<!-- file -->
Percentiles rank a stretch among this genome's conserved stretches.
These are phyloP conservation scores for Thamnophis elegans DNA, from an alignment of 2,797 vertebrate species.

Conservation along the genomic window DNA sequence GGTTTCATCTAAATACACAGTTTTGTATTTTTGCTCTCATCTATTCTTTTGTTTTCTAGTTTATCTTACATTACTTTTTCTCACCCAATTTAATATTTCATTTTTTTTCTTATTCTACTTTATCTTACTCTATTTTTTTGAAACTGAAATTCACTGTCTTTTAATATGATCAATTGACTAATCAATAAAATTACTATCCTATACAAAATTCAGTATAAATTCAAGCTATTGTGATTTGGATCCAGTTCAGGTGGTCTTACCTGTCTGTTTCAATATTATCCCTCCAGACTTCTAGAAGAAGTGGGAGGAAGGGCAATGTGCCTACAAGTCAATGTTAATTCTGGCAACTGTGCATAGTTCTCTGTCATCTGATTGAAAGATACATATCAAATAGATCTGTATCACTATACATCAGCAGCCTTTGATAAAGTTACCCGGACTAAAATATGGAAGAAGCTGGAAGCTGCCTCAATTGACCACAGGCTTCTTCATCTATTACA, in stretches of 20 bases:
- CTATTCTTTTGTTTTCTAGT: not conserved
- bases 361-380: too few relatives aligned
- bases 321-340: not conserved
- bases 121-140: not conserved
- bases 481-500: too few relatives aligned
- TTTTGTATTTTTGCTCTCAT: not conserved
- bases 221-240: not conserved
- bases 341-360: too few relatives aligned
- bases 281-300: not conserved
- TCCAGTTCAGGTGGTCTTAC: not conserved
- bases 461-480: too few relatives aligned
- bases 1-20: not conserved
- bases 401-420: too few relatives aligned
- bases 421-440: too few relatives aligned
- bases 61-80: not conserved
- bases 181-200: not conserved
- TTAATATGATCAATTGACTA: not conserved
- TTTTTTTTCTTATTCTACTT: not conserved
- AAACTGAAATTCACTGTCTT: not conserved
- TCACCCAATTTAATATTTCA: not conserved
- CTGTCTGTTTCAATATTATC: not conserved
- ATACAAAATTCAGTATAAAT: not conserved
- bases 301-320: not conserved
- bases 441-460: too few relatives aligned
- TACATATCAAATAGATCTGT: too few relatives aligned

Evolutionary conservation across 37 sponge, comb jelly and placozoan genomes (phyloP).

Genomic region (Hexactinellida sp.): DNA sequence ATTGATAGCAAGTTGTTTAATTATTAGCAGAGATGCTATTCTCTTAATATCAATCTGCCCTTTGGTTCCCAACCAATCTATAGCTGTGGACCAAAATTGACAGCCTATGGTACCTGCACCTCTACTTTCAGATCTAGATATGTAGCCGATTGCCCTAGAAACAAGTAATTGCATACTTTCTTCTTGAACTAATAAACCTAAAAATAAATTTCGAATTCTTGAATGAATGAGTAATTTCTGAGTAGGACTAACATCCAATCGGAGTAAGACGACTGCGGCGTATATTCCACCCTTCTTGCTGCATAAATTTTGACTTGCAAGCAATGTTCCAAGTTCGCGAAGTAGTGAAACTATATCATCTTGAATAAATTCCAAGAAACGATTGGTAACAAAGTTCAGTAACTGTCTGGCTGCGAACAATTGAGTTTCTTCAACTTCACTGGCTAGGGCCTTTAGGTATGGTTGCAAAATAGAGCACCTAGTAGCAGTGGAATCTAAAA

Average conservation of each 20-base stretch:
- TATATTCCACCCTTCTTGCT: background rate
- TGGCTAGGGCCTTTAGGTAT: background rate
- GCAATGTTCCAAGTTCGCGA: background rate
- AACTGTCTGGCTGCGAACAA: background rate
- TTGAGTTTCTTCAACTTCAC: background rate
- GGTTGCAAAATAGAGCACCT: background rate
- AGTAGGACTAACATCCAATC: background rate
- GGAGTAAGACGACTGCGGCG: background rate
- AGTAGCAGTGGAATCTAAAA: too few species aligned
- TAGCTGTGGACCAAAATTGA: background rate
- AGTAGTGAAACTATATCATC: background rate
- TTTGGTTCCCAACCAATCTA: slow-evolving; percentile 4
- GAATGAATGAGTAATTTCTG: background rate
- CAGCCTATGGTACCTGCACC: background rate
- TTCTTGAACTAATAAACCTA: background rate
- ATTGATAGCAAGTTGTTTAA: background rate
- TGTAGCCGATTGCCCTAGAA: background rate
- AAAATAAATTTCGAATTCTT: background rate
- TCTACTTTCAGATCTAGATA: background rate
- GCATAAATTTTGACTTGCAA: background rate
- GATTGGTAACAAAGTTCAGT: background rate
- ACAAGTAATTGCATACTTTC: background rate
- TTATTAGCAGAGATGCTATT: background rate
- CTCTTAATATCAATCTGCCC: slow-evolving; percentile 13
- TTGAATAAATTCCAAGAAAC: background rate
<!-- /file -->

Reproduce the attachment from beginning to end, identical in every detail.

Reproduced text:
Percentiles rank a stretch among this genome's conserved stretches.
These are phyloP conservation scores for Thamnophis elegans DNA, from an alignment of 2,797 vertebrate species.

Conservation along the genomic window DNA sequence GGTTTCATCTAAATACACAGTTTTGTATTTTTGCTCTCATCTATTCTTTTGTTTTCTAGTTTATCTTACATTACTTTTTCTCACCCAATTTAATATTTCATTTTTTTTCTTATTCTACTTTATCTTACTCTATTTTTTTGAAACTGAAATTCACTGTCTTTTAATATGATCAATTGACTAATCAATAAAATTACTATCCTATACAAAATTCAGTATAAATTCAAGCTATTGTGATTTGGATCCAGTTCAGGTGGTCTTACCTGTCTGTTTCAATATTATCCCTCCAGACTTCTAGAAGAAGTGGGAGGAAGGGCAATGTGCCTACAAGTCAATGTTAATTCTGGCAACTGTGCATAGTTCTCTGTCATCTGATTGAAAGATACATATCAAATAGATCTGTATCACTATACATCAGCAGCCTTTGATAAAGTTACCCGGACTAAAATATGGAAGAAGCTGGAAGCTGCCTCAATTGACCACAGGCTTCTTCATCTATTACA, in stretches of 20 bases:
- CTATTCTTTTGTTTTCTAGT: not conserved
- bases 361-380: too few relatives aligned
- bases 321-340: not conserved
- bases 121-140: not conserved
- bases 481-500: too few relatives aligned
- TTTTGTATTTTTGCTCTCAT: not conserved
- bases 221-240: not conserved
- bases 341-360: too few relatives aligned
- bases 281-300: not conserved
- TCCAGTTCAGGTGGTCTTAC: not conserved
- bases 461-480: too few relatives aligned
- bases 1-20: not conserved
- bases 401-420: too few relatives aligned
- bases 421-440: too few relatives aligned
- bases 61-80: not conserved
- bases 181-200: not conserved
- TTAATATGATCAATTGACTA: not conserved
- TTTTTTTTCTTATTCTACTT: not conserved
- AAACTGAAATTCACTGTCTT: not conserved
- TCACCCAATTTAATATTTCA: not conserved
- CTGTCTGTTTCAATATTATC: not conserved
- ATACAAAATTCAGTATAAAT: not conserved
- bases 301-320: not conserved
- bases 441-460: too few relatives aligned
- TACATATCAAATAGATCTGT: too few relatives aligned

Evolutionary conservation across 37 sponge, comb jelly and placozoan genomes (phyloP).

Genomic region (Hexactinellida sp.): DNA sequence ATTGATAGCAAGTTGTTTAATTATTAGCAGAGATGCTATTCTCTTAATATCAATCTGCCCTTTGGTTCCCAACCAATCTATAGCTGTGGACCAAAATTGACAGCCTATGGTACCTGCACCTCTACTTTCAGATCTAGATATGTAGCCGATTGCCCTAGAAACAAGTAATTGCATACTTTCTTCTTGAACTAATAAACCTAAAAATAAATTTCGAATTCTTGAATGAATGAGTAATTTCTGAGTAGGACTAACATCCAATCGGAGTAAGACGACTGCGGCGTATATTCCACCCTTCTTGCTGCATAAATTTTGACTTGCAAGCAATGTTCCAAGTTCGCGAAGTAGTGAAACTATATCATCTTGAATAAATTCCAAGAAACGATTGGTAACAAAGTTCAGTAACTGTCTGGCTGCGAACAATTGAGTTTCTTCAACTTCACTGGCTAGGGCCTTTAGGTATGGTTGCAAAATAGAGCACCTAGTAGCAGTGGAATCTAAAA

Average conservation of each 20-base stretch:
- TATATTCCACCCTTCTTGCT: background rate
- TGGCTAGGGCCTTTAGGTAT: background rate
- GCAATGTTCCAAGTTCGCGA: background rate
- AACTGTCTGGCTGCGAACAA: background rate
- TTGAGTTTCTTCAACTTCAC: background rate
- GGTTGCAAAATAGAGCACCT: background rate
- AGTAGGACTAACATCCAATC: background rate
- GGAGTAAGACGACTGCGGCG: background rate
- AGTAGCAGTGGAATCTAAAA: too few species aligned
- TAGCTGTGGACCAAAATTGA: background rate
- AGTAGTGAAACTATATCATC: background rate
- TTTGGTTCCCAACCAATCTA: slow-evolving; percentile 4
- GAATGAATGAGTAATTTCTG: background rate
- CAGCCTATGGTACCTGCACC: background rate
- TTCTTGAACTAATAAACCTA: background rate
- ATTGATAGCAAGTTGTTTAA: background rate
- TGTAGCCGATTGCCCTAGAA: background rate
- AAAATAAATTTCGAATTCTT: background rate
- TCTACTTTCAGATCTAGATA: background rate
- GCATAAATTTTGACTTGCAA: background rate
- GATTGGTAACAAAGTTCAGT: background rate
- ACAAGTAATTGCATACTTTC: background rate
- TTATTAGCAGAGATGCTATT: background rate
- CTCTTAATATCAATCTGCCC: slow-evolving; percentile 13
- TTGAATAAATTCCAAGAAAC: background rate